It's Not the Size of the Government, It's the Motion of the Leaders

Matt Welch has an idea so crazy it just might work:

There's a better and arguably more attractive ideological option than being
anti–"pro–free market," and it's sitting right in front of the Democrats'
noses. When the party you despise controls most of the levers of government,
it's an excellent time to run against government.

Disparate threads of limited-government rhetoric have begun to pop through
the seams of the New Old Left unity. In the wake of the gay marriage
wipeout and unpopular federal laws concerning the environment and medical
marijuana, many
Blue Staters
are rediscovering
joys of federalism
"Fiscal responsibility" has cemented itself as boilerplate Democratic
rhetoric, and not just as an excuse to jack up tax
rates: Rising
Democratic star

Bill Richardson, governor of New Mexico, has been
praise from Cato

for slashing his state's income taxes, and pushing his fellow Democratic
governors to follow his lead.

I couldn't disagree more. (I tried, and sprained something.) For one thing, we'll have the same problem John Kerry had when he tried to say he opposed gay marriage: No one will believe us. Unless we're willing to abandon things like Medicare, Social Security, and good public education, we'll never be able to take the argument to its logical conclusion. Opponents will say we're  half-assing an ideological commitment because it polls well. And if we adopt any strategy that garners Megadittoes from the guys at Cato, they'll be right. More importantly, it's not who we are. Liberals don't dislike government. To many liberals, Reagan's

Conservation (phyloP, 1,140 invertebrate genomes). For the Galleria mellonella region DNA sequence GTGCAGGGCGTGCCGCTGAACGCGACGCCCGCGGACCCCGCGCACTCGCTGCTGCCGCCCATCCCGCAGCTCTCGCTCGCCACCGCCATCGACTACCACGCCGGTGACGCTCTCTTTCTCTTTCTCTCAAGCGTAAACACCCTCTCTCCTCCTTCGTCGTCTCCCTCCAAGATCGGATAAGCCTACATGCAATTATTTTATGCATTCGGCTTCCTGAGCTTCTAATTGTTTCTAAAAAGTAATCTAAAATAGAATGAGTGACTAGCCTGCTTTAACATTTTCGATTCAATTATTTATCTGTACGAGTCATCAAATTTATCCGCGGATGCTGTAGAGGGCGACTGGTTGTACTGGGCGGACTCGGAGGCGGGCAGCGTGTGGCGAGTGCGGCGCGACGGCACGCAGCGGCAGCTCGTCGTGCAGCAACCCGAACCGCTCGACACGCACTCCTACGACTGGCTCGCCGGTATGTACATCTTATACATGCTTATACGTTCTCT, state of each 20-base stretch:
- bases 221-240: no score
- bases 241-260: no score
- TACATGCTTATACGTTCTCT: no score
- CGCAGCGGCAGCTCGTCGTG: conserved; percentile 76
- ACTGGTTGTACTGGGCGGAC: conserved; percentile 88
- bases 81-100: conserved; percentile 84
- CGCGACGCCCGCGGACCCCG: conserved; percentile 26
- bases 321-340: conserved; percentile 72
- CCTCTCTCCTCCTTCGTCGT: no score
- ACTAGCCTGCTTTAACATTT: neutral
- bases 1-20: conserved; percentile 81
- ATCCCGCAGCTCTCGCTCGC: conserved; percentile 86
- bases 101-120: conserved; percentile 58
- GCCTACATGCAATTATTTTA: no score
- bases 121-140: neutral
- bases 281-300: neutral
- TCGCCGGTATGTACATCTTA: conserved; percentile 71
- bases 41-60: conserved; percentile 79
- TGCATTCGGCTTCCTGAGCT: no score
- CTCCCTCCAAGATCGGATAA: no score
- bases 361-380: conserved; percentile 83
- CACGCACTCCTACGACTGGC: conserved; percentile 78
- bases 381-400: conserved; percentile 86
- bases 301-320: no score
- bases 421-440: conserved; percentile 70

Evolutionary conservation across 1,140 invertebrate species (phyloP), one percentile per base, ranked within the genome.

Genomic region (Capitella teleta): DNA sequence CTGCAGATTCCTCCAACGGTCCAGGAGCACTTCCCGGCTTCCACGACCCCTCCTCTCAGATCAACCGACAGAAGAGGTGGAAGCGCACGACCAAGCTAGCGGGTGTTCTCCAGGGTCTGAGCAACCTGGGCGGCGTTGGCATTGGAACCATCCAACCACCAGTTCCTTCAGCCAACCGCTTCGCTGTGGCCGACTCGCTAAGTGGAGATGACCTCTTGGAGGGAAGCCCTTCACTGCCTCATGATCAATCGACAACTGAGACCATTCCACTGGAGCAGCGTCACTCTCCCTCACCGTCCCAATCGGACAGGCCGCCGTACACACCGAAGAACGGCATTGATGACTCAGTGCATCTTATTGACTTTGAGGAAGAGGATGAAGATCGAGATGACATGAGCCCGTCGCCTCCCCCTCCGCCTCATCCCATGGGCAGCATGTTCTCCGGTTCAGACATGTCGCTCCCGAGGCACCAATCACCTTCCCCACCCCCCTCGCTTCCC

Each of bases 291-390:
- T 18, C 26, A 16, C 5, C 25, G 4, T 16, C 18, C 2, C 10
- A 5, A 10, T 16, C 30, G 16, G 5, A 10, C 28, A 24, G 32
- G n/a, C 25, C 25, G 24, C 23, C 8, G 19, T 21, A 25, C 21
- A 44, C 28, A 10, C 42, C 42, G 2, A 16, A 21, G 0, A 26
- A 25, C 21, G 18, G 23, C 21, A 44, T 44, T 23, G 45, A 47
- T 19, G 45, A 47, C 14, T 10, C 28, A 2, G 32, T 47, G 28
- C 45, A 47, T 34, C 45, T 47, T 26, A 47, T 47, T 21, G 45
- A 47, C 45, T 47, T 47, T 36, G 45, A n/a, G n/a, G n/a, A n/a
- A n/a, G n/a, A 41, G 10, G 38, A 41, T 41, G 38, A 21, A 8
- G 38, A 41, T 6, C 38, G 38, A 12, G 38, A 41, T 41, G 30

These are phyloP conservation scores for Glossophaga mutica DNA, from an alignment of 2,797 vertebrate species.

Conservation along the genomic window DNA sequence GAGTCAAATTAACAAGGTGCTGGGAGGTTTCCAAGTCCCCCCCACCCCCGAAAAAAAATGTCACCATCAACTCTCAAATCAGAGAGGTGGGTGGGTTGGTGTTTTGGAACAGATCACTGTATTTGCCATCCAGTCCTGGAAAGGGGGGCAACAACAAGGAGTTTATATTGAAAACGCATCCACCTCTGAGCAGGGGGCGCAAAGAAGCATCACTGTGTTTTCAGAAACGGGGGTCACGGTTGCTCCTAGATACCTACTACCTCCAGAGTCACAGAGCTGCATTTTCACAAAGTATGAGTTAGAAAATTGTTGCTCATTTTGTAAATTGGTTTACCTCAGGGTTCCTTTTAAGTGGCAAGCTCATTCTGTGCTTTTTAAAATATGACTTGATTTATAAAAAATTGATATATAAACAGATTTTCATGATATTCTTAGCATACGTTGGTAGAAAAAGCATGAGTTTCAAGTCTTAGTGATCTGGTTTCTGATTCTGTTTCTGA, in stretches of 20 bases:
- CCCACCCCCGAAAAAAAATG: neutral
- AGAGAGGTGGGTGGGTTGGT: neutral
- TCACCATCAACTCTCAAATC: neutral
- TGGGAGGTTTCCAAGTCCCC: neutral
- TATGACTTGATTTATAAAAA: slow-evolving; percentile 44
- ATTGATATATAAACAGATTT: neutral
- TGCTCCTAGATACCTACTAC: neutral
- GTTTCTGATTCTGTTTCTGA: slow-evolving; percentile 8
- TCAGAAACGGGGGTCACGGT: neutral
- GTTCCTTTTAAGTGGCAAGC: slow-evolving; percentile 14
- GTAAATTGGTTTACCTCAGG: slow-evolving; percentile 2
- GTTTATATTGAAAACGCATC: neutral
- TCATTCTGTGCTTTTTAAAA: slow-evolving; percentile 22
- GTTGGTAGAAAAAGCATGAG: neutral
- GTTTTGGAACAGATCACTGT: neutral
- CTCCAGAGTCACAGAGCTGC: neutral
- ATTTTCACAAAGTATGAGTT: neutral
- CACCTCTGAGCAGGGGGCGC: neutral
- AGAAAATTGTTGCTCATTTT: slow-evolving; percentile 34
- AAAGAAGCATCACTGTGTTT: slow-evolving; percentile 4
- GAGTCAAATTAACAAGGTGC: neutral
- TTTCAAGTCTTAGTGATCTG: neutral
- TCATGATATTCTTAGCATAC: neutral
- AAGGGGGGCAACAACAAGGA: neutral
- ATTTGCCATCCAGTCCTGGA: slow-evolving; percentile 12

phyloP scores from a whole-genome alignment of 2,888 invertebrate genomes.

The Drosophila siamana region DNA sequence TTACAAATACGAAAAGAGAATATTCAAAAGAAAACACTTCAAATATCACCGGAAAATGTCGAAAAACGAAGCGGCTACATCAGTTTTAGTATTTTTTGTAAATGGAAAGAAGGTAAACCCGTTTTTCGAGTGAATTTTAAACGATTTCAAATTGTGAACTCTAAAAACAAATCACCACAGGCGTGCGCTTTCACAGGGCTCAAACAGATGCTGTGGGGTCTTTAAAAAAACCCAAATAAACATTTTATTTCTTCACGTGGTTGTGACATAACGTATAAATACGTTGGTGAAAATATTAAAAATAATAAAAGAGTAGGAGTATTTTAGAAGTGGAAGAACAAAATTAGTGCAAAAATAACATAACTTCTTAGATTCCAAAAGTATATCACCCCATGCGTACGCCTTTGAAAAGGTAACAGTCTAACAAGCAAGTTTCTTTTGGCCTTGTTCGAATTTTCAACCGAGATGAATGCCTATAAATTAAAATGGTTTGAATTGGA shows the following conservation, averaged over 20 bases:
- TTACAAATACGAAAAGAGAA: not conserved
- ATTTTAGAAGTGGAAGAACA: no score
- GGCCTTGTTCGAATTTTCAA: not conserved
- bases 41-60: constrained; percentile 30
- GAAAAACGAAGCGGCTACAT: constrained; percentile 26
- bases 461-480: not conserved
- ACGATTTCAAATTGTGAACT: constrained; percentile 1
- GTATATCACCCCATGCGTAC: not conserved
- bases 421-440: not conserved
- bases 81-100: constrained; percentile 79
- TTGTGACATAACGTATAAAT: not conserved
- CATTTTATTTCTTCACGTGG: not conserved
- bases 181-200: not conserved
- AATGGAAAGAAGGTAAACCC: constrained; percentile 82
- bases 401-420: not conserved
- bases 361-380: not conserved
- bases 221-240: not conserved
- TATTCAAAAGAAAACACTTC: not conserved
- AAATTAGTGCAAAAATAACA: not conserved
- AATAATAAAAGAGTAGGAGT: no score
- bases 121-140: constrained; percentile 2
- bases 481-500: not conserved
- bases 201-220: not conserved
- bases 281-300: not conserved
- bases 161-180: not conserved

declaration that "government is the problem" amounted to political hate
speech. I still bristle at Clinton's "era of big government" schtick.

Worst of all, Welch's suggestion is short-sighted. Suppose Democrats do define themselves as opponents of big government. Fast-forward that tape to 2008, when there's a Democrat in the White House. What's our agenda? We can't promote gay rights or universal health care; those would be Big Government things to do. It gives us nowhere to go, and further calcifies the frame that Reagan spent a decade constructing.

Interestingly, the second thing Welch said hints at a much more appealing option. None of the causes he listed - none of them - are supported by liberals because
of a belief in limited government. Our support for gay marriage stems
from a belief in equal rights; how many liberals would use the limited-government argument to oppose a constitutional amendment guaranteeing gays the right to marry? Support for
environmentalism and marijuana legalization stem from a belief in
providing the best natural environment and health care possible,
irrespective of ideology. Our paeans to fiscal responsibility are
premised largely on our disgust with what created our current deficits:
A dubious foreign adventure, and two unnecessary tax cuts that screwed
the middle class with their pants on. (Would liberals object as harshly